“intellectual capacity, mental capacity, intellect, mind, brain(s), IQ, brainpower, judgment, reasoning, understanding, comprehension; acumen, wit, sense, insight, perception, penetration, discernment, smartness, canniness, astuteness, intuition, acuity, cleverness, brilliance, ability; informal braininess.”

How many of these characteristics must a person have to be considered intelligent? What if a person cannot demonstrate to have some of these characteristics? Is she intellectually disabled?

How many people are considered intelligent, not intellectually disabled, “normal”, and yet are not capable of being reasonable, discerning, understanding? I know too many “normals” that fit this description.

And I am even more confused.

Maybe we should ask:

Does it matter?

Aren’t we all worthy?

 

The correct answers should be:

No, it does not matter.

Yes, we are all worthy.

 

The reality is very different.

 

Because the neuromajority needs labels and arbitrary classifications, we, the ones who are very different, the ones who can never pass for “normal”, are immediately otherized. “Normal” people do not want to be associated with us, “the weird looking”, “the pitiful”, “the needy”.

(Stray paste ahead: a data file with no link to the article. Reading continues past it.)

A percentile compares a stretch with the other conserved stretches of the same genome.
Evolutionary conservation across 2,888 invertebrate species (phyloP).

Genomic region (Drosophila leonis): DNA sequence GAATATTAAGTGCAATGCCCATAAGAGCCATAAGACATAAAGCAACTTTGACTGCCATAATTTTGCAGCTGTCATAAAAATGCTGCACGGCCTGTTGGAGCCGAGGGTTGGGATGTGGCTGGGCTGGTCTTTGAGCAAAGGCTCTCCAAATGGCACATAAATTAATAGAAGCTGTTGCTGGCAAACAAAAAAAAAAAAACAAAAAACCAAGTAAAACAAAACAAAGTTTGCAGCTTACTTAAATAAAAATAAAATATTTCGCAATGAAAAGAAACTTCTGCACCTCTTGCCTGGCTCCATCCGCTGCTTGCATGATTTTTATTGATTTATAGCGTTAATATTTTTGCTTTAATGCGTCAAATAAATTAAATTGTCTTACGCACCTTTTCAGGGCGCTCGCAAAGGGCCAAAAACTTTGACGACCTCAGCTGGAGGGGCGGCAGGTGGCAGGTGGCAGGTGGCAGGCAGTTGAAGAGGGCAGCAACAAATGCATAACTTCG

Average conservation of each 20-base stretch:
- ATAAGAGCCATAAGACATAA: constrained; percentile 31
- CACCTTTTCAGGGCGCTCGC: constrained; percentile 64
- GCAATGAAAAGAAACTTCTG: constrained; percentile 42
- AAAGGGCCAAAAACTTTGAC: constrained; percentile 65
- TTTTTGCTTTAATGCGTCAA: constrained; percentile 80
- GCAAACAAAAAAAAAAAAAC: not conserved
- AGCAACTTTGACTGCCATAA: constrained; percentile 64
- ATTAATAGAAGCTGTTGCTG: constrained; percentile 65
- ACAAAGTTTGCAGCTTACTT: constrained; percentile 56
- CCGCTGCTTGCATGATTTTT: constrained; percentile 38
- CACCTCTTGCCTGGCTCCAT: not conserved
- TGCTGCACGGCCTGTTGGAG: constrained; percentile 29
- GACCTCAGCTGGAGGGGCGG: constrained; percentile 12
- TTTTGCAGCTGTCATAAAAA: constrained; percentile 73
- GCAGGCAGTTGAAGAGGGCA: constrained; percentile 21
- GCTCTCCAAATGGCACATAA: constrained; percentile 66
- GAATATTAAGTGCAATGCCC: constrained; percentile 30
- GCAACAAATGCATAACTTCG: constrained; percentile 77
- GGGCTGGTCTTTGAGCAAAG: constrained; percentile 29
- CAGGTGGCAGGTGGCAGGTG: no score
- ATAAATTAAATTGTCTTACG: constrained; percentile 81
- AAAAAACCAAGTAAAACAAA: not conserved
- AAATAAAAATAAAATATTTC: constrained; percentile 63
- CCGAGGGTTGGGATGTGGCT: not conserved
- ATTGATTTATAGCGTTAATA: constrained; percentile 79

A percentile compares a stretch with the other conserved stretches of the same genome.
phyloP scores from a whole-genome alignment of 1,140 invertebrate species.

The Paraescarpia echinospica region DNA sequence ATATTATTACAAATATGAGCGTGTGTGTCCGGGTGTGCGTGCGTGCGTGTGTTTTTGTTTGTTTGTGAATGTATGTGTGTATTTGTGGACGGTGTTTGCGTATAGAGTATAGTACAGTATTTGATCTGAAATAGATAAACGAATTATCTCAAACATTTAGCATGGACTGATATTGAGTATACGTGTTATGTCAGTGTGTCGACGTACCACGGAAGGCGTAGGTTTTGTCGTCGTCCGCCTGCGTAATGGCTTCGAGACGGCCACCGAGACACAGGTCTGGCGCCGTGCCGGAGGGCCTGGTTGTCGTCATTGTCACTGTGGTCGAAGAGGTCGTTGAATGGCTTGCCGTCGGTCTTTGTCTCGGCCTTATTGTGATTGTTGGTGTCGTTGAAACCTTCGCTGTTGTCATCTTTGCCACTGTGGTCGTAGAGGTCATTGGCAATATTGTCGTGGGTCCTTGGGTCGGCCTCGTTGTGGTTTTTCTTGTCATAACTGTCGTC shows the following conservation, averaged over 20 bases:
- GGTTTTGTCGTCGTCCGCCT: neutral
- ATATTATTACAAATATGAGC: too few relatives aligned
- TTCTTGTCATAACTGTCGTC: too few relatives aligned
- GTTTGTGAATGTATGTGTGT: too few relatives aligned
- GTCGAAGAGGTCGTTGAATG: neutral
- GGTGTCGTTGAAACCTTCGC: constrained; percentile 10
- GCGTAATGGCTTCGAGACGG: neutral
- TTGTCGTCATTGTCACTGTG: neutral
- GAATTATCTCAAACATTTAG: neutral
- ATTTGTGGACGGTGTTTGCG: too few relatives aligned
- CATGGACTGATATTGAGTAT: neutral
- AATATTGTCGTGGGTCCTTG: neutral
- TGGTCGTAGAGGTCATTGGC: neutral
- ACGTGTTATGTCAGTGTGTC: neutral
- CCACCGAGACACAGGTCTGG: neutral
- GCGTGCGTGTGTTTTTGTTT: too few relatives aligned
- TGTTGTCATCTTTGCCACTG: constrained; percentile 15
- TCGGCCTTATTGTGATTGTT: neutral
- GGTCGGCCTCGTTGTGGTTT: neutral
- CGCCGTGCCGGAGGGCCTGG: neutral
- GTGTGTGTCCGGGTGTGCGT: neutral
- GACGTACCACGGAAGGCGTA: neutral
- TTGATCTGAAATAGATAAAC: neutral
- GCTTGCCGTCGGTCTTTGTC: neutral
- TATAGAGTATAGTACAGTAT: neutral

We are treated with scorn at one moment, just to be said to be “angels”, in the next moment.

Actually, we are just people, with all the human complexities.  But we are too abnormal to be completely hated or completely accepted, embraced. We are not to be seen as whole. The general view is that we lack intelligence and insight, therefore we don’t really care if we are not heard or valued. We don’t understand.

 

Of course this is a flawed view. It is, sadly, the predominant view. It is also largely driven by what people see and by medical concepts of ability and disability.

 

I know I have many impairments and I know there is an enormous gap between what my brain absorbs and how much it is able to process at any given time. And there is another big gap between what my brain processes and what my stubborn body accepts to do.

 

Maybe this can be called an intellectual disability, a malfunction of my brain.

 

But, does it matter?

 

I can reason with the best among all if I am given the tools to make the connection – between my brain and my body – accessible to the majority.